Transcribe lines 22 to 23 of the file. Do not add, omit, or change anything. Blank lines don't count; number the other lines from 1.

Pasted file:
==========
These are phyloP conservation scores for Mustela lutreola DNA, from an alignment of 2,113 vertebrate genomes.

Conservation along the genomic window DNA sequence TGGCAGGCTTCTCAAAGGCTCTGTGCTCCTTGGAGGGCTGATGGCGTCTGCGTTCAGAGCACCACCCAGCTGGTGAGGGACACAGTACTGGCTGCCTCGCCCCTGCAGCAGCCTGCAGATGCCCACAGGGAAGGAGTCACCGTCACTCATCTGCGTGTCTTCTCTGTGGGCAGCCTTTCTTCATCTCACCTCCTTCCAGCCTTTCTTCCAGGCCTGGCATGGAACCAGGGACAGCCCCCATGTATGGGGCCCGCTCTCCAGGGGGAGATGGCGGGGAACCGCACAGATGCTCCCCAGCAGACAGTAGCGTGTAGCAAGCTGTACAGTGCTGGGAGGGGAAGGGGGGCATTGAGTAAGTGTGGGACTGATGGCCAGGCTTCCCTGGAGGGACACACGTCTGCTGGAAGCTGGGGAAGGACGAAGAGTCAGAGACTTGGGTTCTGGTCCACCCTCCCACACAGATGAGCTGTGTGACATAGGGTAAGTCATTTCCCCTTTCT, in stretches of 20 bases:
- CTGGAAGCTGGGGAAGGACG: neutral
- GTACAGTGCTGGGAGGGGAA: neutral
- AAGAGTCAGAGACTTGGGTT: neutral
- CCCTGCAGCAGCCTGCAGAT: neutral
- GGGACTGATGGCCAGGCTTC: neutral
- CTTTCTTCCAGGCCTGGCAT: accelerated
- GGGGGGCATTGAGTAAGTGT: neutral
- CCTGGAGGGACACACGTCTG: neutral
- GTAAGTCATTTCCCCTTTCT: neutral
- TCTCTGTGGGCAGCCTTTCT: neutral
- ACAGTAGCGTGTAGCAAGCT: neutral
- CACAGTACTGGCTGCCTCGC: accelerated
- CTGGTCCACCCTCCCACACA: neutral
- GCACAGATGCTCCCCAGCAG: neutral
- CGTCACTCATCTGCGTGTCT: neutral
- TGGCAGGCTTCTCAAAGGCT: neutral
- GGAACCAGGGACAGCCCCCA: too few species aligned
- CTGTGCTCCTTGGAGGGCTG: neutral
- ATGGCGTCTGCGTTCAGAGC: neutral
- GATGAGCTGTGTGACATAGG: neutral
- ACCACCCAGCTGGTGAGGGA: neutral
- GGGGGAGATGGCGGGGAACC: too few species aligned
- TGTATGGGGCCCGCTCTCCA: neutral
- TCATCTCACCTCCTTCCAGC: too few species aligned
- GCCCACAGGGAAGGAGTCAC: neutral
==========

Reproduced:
- GATGAGCTGTGTGACATAGG: neutral
- ACCACCCAGCTGGTGAGGGA: neutral